The Country of Blinds
02. The Border 3:30
03. The Hand That Bites 5:32
04. Dead Sheep 3:22
05. Bingo 3:25
06. Man Or Monkey 2:30
07. Foot In Hole 3:09
08. Hot Field 2:37
09. The Birds Of Japan 3:59
10. You May Find A Bed 6:12
11. Sparrow Song 1:29
12. Safety In Numbers 3:18
13. Howdywhoola Too 2:47
14. Second Rate 5:32
15. New Orleans Stomp 3:14
16. Hasta La Victoria 3:24
The Country Of Blinds recorded December 1985 / January 1986 at Sunrise Studio, Kirchberg.
Track 2-2 and the last section of track 2-10 recorded 4th November 1985 live in Reykjavik.
Track 2-11, 2-13 & 2-14, place and date unknown, from cassette recorded during European tour, 1985.
Track 2-12 originally released on A Classic Guide To No Man's Land.
Track 2-15 recorded April 1985 at CBGB, New York (originally released on Hallelujah, Anyway- Remembering Tom Cora).
Track 2-16 recorded 1985 at the Isabella, Toronto.
Drums, Vocals, Cello, Bass, Accordion, Other [Contraptions] – Tom Cora
Drums, Vocals, Guitar, Bass [6-string], Violin, Other [Home-mades] – Fred Frith
Drums, Vocals, Organ, Harp [Electric], Accordion – Zeena Parkins
Engineer – Robert Vogel, Tim Hodgkinson
Producer – Tim Hodgkinson
Recorded December 1985 & January 1986 at Sunrise Studio, Kirchberg, except tracks A2 & B3, recorded 4th November 1985 live in Reykjavik.
For 1986's The Country of Blinds, Frith and Cora added harpist Zeena Parkins to the mix, and she helps them beef up the sonics of their project from amateurish to something approaching professional. Sure, they still have musical ADHD—the title track changes genres and sounds about 54 times in four minutes—and sure, they are still trying to bring down the system through aural terrorism; but now their riffs mean something and go somewhere. "Bingo" combines Devo-jerk with strange Laurie Anderson-type fiddling to underscore the song's message of... okay, I have no idea what it means, but it sure is fun when it turns into a Celtic hoedown at the end. You can hear how big these guys could have been on tracks like "Birds of Japan" and "Man or Monkey"—good thing they got afraid of how good they were and broke up right after this recording session, huh?
When Skeleton Crew expanded from a duo to a trio, they didn't do anything obvious like hiring a drummer - instead, they added a third one man/woman band to the proceedings. Dave Newhouse of the Muffins joined for a while, and subsequently the third Skeleton was Zeena Parkins (News From Babel, Bjork and many other collaborations) on harp, accordion, organ, vocals and more drums. The result was another fine album of off kilter RIO songs and strangeness.
The Country Of The Blinds is in the same style as Learn To Talk, but there are a number of interesting contrasts. The expanded line up makes for a fuller sound, although things are no smoother than previously; Fred Frith remains the principal vocalist, but there are far more harmonies and shared vocals this time around; and the use of tapes has been abandoned. Overall there seems to be less raw spontanaeity than on the previous outing, but the material is stronger musically and lyrically. Fred Frith's guitar is less prominent, but this album contains his best violin work since Art Bears' debut album. Zeena Parkins adds some superb Sun Ra style organ to the proceedings, and her electric harp is played off against the strings to superb effect. Tom Cora is as inventive as ever on cello and bass, and also adds some demented accordion to the mix. The drumming is as powerful and unpredictable as previously - on Man Or Monkey they manage to sound like a RIO version of King Crimson's double trio line up with only half the number of musicians. Other stand out tracks are The Border, an almost normal song structure subverted by some impossible drumming and a brilliant call and response vocal arrangement, and the comparatively lengthy You May Find A Bed, where Fred Frith finally cuts loose with some lead guitar. The latter track also boasts some wonderful lyrics with echoes of Robert Wyatt's Dada inspired ramblings - 'There is no convenient time to break your leg' observes Fred Frith, and makes the same comment about (among other things), starving, having a flat tyre and having a child. Both Skeleton Crew albums contain some superb lyrics, but it is on Country Of The Blinds that lyrics and music really complement each other to near perfection. The instrumental interludes are also spellbinding; at times it seems impossible that three human beings are producing this noise in real time, but live recordings show that they could and did.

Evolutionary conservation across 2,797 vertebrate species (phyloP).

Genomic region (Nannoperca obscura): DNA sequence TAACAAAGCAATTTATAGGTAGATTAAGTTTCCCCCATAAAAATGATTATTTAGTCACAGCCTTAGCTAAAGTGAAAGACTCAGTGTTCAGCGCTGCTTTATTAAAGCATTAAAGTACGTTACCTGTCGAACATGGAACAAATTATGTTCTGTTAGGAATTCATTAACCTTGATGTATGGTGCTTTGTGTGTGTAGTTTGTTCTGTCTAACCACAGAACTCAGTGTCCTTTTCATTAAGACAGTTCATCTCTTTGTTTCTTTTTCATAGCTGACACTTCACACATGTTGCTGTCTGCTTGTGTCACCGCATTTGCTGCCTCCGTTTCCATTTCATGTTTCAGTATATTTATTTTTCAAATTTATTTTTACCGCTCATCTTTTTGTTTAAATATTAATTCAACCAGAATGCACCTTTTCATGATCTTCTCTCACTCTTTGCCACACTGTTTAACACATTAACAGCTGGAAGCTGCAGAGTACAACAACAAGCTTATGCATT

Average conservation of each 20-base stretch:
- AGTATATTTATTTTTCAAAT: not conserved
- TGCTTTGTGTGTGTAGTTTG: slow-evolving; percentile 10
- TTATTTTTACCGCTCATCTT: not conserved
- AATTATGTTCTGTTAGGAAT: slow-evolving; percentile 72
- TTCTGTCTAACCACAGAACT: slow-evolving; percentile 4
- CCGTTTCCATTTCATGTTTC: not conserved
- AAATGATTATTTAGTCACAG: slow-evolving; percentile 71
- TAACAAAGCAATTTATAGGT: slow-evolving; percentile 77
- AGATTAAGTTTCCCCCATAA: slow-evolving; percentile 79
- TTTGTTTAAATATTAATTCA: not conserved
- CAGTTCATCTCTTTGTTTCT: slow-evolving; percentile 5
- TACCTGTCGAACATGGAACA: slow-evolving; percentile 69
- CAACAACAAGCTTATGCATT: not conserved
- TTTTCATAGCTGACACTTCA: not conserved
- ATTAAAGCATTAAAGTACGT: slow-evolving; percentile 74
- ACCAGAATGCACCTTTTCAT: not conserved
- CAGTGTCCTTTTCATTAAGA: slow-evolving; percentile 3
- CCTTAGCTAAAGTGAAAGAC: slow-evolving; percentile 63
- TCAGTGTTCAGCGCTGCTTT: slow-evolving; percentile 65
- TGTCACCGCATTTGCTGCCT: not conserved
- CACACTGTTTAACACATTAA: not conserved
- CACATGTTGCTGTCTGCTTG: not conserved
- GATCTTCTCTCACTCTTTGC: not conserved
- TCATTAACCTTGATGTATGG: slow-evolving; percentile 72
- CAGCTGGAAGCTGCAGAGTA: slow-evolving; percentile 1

Skeleton Crew broke up after this album, Fred Frith remarking that they were starting to sound like a normal rock and roll band. This remark should be taken with a pinch of salt, unless your defintion of normal rock and roll is The Magic Band and Pere Ubu, but there is a grain of truth in it. While in many ways stronger than the debut album, Country of the Blinds doesn't have quite the same manic energy and inventiveness as Learn To Talk. It's still a brilliant slice of 80s RIO/Avant prog, however, and is strongly recommended to lovers of the off beat and bizarre.
Overall, this is a very interesting document of three very creative people who were in love with their own weirdness and kind of afraid of success. It's also a great way to wake up in the morning. But if you are a sensitive jazzhead type, lay off this slider and wait for the next fastball to come whizzing down the middle.